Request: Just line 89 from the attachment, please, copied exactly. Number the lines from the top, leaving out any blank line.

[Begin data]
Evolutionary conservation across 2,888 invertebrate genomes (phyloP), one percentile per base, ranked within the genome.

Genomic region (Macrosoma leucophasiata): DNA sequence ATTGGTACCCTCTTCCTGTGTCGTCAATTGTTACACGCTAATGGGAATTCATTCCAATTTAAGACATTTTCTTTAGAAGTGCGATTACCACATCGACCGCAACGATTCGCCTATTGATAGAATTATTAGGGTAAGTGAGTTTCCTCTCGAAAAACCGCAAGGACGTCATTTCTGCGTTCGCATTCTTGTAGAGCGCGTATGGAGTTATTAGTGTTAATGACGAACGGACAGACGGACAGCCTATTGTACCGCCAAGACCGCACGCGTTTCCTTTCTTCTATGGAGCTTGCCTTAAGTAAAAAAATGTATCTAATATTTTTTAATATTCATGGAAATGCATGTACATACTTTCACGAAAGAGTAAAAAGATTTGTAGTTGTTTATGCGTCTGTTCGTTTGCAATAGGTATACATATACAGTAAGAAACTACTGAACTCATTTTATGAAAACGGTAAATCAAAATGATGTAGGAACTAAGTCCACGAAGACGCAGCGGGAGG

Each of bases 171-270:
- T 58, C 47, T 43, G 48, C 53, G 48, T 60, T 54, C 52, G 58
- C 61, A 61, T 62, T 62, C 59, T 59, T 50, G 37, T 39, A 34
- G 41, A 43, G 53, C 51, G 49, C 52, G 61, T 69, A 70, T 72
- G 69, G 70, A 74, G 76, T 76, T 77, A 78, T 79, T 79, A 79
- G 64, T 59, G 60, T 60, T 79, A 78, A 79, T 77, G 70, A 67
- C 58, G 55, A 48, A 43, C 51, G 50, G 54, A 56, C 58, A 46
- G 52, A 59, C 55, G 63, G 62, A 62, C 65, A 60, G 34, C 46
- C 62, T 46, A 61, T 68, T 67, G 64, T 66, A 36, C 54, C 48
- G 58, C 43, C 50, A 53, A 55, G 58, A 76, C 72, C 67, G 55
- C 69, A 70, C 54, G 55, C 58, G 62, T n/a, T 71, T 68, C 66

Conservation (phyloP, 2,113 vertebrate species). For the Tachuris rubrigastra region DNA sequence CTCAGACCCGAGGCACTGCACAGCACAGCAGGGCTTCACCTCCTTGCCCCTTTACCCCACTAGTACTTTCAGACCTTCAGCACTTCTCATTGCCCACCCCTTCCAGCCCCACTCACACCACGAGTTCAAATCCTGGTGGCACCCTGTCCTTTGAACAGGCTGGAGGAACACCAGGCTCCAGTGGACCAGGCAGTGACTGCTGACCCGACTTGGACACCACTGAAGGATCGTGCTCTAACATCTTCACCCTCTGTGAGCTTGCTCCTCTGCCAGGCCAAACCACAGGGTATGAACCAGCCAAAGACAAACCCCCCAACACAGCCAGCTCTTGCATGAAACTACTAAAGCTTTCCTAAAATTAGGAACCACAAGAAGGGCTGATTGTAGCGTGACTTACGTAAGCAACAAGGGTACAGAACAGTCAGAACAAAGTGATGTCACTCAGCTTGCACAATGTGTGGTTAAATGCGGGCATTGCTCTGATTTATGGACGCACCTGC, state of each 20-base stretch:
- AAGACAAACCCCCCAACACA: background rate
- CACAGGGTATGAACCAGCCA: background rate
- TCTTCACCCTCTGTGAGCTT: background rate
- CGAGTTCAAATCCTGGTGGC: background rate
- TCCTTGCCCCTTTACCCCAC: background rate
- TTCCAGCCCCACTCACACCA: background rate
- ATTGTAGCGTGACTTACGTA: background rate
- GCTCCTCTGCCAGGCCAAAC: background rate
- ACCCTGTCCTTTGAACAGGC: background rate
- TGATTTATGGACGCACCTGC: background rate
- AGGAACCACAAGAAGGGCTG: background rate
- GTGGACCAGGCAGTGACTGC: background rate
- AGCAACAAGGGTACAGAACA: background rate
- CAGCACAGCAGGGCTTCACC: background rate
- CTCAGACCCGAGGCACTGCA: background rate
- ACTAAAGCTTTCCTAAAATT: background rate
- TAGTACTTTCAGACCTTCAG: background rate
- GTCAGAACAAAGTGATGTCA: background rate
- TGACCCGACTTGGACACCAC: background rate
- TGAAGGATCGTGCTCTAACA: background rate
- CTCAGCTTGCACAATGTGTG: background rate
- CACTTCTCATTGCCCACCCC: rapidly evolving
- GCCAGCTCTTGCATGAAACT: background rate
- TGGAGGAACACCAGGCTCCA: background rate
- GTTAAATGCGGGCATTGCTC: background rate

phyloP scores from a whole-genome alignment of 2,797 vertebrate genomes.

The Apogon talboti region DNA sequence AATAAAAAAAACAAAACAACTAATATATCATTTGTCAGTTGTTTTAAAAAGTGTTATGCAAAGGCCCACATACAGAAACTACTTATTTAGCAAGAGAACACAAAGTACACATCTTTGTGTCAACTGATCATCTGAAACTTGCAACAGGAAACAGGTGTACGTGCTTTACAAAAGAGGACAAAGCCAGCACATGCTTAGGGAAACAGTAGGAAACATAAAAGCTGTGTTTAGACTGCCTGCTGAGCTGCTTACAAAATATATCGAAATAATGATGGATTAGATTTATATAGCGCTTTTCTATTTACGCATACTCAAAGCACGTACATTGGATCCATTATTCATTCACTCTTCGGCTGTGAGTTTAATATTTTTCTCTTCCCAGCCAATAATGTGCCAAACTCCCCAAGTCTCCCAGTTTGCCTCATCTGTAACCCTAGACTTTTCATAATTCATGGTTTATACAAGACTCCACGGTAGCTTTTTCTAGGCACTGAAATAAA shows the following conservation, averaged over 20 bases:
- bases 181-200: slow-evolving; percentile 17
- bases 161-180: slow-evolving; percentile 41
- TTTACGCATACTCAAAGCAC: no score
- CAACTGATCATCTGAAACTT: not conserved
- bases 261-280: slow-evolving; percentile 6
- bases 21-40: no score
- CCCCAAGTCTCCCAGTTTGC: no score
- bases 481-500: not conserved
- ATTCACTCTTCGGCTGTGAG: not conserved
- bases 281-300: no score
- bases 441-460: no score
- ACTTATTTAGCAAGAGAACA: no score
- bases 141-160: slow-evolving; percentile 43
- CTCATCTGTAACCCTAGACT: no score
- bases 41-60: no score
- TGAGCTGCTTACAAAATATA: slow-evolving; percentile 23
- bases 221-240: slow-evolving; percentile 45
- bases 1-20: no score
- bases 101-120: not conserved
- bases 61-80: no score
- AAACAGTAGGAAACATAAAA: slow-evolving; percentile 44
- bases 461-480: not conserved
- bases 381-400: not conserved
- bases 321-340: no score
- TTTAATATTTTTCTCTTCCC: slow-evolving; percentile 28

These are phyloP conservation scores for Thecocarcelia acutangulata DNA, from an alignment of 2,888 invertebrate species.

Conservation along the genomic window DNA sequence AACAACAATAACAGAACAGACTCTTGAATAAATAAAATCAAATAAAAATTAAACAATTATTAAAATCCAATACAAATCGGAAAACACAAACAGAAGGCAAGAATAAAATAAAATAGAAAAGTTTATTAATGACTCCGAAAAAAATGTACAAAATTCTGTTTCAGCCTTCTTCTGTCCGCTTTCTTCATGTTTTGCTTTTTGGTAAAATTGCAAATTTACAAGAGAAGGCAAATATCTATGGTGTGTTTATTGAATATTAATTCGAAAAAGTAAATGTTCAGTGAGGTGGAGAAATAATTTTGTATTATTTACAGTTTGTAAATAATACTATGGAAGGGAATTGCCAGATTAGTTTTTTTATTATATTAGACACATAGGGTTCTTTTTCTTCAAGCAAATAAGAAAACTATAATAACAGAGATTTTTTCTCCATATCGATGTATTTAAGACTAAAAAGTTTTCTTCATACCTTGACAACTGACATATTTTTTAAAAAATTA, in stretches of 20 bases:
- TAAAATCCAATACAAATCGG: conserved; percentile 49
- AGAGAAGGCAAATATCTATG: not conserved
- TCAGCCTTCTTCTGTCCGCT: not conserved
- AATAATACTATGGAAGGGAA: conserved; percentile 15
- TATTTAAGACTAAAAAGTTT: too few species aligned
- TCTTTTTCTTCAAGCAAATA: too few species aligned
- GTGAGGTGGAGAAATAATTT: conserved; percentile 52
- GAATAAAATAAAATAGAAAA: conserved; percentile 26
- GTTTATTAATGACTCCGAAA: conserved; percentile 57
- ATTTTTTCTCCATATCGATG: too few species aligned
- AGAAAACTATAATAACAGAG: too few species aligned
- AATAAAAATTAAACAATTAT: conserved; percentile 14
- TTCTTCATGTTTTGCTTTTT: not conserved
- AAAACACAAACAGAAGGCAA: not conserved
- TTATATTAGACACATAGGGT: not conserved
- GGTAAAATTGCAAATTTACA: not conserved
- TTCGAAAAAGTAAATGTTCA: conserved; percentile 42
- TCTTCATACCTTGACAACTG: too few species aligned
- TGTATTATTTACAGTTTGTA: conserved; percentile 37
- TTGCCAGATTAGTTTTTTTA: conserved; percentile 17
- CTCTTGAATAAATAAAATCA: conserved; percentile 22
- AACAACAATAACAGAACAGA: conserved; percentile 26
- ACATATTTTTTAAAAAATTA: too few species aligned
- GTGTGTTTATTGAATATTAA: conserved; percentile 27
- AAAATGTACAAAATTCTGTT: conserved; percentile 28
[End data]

- CTCTTGAATAAATAAAATCA: conserved; percentile 22